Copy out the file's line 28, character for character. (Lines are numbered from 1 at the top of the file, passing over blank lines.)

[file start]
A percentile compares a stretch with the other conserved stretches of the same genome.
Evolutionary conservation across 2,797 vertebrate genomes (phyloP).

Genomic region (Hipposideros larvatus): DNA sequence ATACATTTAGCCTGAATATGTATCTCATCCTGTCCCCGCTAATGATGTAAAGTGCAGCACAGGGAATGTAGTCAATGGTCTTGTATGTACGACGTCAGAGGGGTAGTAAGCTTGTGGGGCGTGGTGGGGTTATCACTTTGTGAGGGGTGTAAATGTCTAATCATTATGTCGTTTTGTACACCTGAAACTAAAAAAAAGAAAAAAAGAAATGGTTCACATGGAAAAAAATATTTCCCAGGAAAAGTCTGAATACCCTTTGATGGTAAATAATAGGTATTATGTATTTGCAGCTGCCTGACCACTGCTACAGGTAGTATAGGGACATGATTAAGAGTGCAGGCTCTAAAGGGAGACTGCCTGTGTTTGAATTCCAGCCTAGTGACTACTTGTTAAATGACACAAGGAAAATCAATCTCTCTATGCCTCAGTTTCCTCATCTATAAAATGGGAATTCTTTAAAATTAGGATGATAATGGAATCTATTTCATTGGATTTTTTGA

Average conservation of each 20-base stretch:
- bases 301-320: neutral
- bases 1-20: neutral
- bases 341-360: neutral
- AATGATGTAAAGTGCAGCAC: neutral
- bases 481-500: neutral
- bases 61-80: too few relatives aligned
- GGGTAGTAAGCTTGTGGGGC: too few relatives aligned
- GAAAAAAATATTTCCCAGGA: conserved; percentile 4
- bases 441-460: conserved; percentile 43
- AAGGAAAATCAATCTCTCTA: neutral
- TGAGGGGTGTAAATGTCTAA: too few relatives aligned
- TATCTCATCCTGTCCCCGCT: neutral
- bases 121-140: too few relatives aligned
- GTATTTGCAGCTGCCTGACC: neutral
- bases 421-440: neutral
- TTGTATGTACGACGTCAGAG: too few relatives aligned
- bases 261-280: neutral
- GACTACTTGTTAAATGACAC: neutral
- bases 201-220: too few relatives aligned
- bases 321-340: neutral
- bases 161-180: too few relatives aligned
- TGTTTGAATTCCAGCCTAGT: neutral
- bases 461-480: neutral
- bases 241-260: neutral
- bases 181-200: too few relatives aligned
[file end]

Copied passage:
- bases 241-260: neutral